My career started when pricing in retail and wholesale was by individual tickets on items, and barcodes had not been invented. Stocktaking consisted of counting every item and multiplying it by its price to achieve a cash stock value - not only a time-consuming and tedious job, but also a very inexact measure. My second part-time job (after a paper round) was stocktaking in cash & carries.
Barcodes have revolutionised the industry. Sad as it might seem, the introduction of IT in general and barcodes in particular was one of the most exciting times of my career with the checkout benefits and stock control abilities that it gave.
The familiarity we all have with barcodes and their ubiquity mean that how they are used is critical in business operations.
EU Food Information for Consumers Regulation (EU FIC) legislation regarding communication of allergen information results in increasing pressure placed upon wholesalers by caterers to give easy access to this information for all the products they buy.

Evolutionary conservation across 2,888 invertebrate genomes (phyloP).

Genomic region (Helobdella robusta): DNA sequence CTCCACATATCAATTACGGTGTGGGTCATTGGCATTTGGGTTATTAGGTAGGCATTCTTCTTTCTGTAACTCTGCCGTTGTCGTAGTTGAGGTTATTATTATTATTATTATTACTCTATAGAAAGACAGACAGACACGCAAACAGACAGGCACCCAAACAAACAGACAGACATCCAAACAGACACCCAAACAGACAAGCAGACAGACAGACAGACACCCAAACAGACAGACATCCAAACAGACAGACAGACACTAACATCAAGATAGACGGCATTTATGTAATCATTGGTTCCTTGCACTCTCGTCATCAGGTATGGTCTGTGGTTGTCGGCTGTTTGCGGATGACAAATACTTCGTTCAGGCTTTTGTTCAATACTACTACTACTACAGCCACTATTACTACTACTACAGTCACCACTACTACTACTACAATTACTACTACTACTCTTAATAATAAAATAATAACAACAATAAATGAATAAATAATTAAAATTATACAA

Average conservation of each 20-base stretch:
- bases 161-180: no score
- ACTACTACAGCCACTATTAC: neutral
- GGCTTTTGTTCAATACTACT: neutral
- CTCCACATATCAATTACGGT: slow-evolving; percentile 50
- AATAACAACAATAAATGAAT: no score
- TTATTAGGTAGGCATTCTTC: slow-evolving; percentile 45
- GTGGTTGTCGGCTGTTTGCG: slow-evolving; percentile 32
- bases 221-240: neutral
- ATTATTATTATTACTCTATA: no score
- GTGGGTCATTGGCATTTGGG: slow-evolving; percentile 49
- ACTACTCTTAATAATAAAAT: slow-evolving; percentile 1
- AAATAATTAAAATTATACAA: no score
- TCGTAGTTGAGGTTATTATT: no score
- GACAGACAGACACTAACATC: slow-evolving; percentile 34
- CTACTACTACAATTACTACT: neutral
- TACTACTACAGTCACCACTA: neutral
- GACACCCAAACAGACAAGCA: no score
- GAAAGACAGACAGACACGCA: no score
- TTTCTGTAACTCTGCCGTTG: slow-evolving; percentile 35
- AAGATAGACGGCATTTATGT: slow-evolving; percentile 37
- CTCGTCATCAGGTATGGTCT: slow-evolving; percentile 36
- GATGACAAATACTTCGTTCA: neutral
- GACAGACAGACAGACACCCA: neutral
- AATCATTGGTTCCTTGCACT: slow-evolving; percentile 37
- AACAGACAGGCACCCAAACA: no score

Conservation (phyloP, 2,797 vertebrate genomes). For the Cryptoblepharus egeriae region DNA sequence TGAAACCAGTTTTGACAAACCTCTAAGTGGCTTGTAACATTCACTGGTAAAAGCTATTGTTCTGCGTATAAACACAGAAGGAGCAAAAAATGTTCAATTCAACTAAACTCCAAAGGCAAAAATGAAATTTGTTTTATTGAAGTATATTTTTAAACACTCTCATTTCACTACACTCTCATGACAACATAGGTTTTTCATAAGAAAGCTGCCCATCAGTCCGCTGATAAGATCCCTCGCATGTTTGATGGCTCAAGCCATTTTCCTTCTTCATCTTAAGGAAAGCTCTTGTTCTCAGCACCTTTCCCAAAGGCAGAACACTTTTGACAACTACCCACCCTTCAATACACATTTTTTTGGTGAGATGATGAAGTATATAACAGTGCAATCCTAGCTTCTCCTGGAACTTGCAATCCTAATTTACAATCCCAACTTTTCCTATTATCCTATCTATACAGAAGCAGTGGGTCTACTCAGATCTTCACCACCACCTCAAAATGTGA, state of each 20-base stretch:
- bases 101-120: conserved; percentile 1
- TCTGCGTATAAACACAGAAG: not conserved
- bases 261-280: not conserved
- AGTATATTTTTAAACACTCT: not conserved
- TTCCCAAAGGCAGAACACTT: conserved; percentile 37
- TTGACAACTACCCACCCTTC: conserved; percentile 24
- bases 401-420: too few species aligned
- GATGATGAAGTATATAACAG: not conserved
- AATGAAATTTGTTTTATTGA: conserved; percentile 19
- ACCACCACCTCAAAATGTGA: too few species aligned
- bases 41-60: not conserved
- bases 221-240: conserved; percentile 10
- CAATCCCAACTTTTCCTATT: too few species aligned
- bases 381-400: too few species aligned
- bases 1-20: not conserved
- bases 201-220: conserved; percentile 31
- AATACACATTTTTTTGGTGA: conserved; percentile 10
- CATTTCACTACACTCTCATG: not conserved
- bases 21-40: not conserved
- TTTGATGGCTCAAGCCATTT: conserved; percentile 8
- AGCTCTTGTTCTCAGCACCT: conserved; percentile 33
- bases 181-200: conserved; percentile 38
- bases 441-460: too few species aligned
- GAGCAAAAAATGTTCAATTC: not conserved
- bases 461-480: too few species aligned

It is important that products are easily identifiable and the barcode is the only common element to identify the product throughout the supply chain of supplier/wholesaler/caterer as each may use different descriptions and product codes.
Some suppliers are not changing barcodes when they have implemented recipe changes to their products. A wholesaler was recently told by a customer that a branded product they had purchased had a different recipe and the allergen soya had been added.
The supplier had not communicated this change and had not changed the barcode of this product, which meant it was impossible for the wholesaler to identify that there had been any kind of change.
Ultimately it is up to caterers to check the labels of the products to get accurate and up-to-date allergen information. However, if they are using a product that they purchase on a regular basis and the wholesaler has not communicated that there is a change to the ingredients, it is understandable that they would not check every time.
While nobody likes additional administration, this lack of barcode integrity could have a devastating impact should a caterer serve a product where they are unaware that allergens have been introduced.
The benefits of barcodes for all of us have been enormous and are often forgotten, but we rely on each other to sustain these benefits. It is vital to wholesalers that suppliers take this extremely seriously and ensure that they issue new codes when products change.
Steve Parfett is chairman of AG Parfett & Sons